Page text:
To the Editor:
While many folks certainly are still going to church, most of the mainline denominations today are struggling.
The membership numbers continue to dwindle, and the average age of the folks showing up for worship on Sunday morning continues to increase. Why is this happening?
Well, I am sure there are numerous factors playing in, such as a major cultural changes in the world, the church’s role in society, people’s busy lives and so forth, but I think there are a couple of more prevalent reasons:
No. 1, church is for the most part no longer relevant in aiding people in building meaningful spiritual relationships with God on a personal as well as communal level. Secondly; many people who don’t go to church don’t think they are “good enough” to come to church.
For the most part, I think the church has itself to blame for this. We have not been doing well in changing as the world around us has been changing.
I am not saying that we should throw everything old away and re-invent what it means to be Christian.
No, the message of the Gospel of Jesus Christ will at all times be the ultimate expression of God’s love for all; but many of our faith communities are not terribly good at expressing that in ways that unchurched people can relate to.
So many churches have become like membership clubs where the congregation exists for its own sake.
To be an accepted member you have to look like, act like, dress like, talk like, follow the same doctrine like and worship like the folks inside the “club house,” if you will, or church building.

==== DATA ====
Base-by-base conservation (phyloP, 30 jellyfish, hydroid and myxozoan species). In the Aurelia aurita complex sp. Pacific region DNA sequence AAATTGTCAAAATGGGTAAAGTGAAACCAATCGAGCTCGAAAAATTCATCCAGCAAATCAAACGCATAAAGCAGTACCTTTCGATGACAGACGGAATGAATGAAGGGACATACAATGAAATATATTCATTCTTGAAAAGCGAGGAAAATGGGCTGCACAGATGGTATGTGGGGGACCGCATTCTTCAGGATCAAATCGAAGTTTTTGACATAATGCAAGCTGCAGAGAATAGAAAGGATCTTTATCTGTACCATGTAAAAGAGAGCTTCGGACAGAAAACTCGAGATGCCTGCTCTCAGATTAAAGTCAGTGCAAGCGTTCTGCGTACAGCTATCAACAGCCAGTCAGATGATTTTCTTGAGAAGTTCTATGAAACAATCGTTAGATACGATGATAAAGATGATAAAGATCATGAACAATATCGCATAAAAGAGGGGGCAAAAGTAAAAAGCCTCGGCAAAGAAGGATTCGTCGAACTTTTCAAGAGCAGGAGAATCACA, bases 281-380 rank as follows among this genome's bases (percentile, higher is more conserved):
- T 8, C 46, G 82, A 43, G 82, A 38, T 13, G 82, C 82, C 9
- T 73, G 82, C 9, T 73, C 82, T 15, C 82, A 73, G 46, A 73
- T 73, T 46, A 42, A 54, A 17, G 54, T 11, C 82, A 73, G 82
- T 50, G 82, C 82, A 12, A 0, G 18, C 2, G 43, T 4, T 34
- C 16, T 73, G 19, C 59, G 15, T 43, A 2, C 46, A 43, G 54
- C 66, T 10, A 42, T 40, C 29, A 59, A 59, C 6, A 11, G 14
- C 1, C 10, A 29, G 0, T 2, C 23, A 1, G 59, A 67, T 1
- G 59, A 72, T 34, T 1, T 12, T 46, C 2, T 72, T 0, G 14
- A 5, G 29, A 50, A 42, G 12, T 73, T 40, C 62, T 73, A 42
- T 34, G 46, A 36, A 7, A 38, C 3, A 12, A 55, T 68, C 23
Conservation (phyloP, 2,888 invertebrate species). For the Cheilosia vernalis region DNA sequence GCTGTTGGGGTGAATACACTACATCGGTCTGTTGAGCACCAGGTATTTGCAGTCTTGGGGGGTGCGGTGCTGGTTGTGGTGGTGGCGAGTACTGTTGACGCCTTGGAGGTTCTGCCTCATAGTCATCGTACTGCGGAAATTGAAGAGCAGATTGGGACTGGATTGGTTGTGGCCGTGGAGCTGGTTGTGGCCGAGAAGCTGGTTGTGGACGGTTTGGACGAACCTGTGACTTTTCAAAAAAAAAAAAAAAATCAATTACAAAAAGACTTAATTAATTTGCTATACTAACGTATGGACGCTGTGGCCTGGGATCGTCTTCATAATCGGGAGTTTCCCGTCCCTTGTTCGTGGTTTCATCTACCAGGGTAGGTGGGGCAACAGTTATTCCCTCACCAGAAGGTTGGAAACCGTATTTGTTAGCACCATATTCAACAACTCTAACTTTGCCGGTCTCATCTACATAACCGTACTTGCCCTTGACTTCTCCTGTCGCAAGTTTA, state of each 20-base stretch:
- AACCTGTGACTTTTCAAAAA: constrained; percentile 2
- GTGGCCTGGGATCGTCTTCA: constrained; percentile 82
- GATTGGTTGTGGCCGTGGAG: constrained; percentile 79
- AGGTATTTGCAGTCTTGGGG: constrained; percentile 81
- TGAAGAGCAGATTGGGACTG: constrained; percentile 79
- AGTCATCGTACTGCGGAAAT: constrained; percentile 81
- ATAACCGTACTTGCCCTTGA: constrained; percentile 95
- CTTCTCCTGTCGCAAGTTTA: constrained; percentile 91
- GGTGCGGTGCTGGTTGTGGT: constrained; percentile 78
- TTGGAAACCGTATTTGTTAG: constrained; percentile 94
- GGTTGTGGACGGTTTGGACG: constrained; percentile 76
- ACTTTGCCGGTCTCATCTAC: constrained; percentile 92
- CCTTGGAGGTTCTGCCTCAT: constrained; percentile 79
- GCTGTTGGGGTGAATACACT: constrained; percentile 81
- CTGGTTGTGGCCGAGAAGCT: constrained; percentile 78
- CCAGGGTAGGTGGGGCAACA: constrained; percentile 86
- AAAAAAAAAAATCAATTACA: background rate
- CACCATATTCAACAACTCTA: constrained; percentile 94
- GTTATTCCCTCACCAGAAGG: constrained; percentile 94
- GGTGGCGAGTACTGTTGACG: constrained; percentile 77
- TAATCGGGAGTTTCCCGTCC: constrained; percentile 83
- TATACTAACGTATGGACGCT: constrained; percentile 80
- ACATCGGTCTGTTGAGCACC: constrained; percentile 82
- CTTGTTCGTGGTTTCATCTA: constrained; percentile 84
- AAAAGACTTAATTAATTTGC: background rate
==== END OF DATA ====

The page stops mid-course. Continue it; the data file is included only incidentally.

People who see things differently, or look different, or live a different life style, or perhaps are still searching for a meaningful way to connect with God, are often judged by Christians, verbally or silently as not “worthy” until they conform to the established ways of the faith community.
I don’t think this has been very helpful in bringing people closer to God. It has certainly not been helpful in bringing people to church! And I am not so sure this is all that faithful in what we are supposed to be about.
It seems to me that Jesus was rather busy hanging out with sinners and outcasts, instead of the ones who saw themselves as “righteous.”
It seems to me that Jesus called us to be out there among people to tell them about the Good News.
It seems to me that Jesus called for us to care for the sick, poor and the hungry, rather than fighting over sexuality, how much water to use in baptism, what hymns to sing, or how we are to be dressed for worship.
I think most people are deep down searching for a meaningful, personal relationship with God in their lives, and unless we can walk with folks on their faith journey in ways that are non-judgmental and meaningful to them, I don’t think we are being faithful to what we are called to be as the church.
For church to again be relevant in peoples’ lives, we need to proclaim and live the love and forgiveness that Jesus came to share with the entire world, recognizing that every human being, including ourselves, is a sinner yet also a beloved child of God.
Rev. Tormod Svensson
St. John’s Lutheran Church